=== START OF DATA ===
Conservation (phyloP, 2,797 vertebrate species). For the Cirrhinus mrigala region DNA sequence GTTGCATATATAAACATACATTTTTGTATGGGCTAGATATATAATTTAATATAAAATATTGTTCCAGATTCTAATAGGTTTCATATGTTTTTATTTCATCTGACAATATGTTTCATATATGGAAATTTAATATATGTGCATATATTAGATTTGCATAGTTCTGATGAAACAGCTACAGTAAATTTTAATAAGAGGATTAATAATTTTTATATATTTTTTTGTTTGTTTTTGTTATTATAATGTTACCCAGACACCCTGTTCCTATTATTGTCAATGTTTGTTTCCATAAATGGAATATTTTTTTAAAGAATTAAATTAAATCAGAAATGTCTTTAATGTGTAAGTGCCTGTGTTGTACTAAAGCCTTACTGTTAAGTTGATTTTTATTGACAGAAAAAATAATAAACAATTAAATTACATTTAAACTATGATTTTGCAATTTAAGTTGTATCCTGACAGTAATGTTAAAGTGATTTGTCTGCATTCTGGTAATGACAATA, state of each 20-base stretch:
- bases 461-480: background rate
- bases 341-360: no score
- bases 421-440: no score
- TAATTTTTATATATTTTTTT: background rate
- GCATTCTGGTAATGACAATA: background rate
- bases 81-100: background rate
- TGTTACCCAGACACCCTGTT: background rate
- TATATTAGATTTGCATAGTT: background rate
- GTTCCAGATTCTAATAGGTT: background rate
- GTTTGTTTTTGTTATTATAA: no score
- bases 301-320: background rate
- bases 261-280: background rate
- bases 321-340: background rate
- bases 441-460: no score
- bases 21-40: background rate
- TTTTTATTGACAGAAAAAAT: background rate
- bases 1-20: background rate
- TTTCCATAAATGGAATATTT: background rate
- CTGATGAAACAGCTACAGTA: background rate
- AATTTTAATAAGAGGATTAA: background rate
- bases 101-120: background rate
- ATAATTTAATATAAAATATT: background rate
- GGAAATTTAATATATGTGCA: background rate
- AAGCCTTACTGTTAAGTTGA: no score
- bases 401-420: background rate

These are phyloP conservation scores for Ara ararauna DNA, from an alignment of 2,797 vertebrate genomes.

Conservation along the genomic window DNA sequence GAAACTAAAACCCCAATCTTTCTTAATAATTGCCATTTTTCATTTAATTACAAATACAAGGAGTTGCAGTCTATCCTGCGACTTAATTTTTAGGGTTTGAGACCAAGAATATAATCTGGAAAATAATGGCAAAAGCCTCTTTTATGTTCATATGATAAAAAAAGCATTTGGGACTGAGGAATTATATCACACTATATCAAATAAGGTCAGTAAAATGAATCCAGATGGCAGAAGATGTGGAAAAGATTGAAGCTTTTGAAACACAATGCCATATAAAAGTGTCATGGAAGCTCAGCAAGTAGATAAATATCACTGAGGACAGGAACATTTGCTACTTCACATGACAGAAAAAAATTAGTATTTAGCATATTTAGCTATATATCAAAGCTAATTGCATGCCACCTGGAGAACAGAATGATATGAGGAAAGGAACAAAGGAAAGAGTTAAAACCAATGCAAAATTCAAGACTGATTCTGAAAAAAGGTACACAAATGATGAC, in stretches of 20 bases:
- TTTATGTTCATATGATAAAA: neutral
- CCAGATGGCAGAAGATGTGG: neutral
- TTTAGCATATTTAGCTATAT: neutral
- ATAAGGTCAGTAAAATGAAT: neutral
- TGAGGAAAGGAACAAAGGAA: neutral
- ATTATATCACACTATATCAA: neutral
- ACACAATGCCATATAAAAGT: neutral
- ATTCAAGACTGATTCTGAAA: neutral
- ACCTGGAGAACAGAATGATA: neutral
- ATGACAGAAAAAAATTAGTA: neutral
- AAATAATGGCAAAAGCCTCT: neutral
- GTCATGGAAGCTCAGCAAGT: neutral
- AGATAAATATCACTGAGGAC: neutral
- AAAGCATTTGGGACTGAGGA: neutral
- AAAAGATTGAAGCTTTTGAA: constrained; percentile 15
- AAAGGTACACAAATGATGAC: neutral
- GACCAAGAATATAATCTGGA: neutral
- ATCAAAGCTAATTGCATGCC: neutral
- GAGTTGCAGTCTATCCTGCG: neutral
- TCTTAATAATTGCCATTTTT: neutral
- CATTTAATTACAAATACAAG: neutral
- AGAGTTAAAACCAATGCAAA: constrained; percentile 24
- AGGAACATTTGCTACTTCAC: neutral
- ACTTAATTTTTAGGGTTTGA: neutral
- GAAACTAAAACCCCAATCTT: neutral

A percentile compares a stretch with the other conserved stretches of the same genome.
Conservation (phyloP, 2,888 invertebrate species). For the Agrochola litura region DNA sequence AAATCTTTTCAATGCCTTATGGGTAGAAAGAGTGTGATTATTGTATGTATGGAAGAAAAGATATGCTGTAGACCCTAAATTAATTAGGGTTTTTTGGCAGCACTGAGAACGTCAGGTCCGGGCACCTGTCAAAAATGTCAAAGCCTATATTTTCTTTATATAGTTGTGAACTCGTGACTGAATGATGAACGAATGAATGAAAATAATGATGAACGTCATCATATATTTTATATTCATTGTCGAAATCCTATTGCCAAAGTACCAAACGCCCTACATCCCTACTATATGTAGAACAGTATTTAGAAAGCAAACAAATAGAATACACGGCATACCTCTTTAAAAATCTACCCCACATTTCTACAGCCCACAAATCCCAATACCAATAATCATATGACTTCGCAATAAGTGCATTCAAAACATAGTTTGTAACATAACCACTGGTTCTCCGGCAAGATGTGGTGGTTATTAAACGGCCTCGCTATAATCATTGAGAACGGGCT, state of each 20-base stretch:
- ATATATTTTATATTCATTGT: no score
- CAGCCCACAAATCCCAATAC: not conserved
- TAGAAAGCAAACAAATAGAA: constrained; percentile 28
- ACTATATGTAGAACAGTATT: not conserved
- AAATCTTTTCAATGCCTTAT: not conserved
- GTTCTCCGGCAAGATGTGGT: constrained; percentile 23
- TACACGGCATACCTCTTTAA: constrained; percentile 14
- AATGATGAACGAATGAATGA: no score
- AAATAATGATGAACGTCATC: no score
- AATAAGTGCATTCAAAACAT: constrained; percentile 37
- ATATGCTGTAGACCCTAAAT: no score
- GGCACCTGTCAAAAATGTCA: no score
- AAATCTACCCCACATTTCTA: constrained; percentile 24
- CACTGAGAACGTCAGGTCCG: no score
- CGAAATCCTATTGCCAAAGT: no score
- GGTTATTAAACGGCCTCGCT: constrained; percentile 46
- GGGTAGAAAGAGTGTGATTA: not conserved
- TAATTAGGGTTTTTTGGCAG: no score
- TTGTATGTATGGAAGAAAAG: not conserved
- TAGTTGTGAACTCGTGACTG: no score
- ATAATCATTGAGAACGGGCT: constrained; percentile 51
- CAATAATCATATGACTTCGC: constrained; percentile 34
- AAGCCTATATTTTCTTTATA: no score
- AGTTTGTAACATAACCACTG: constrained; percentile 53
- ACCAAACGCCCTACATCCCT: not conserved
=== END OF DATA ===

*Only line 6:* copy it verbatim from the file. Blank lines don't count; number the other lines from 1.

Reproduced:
- GCATTCTGGTAATGACAATA: background rate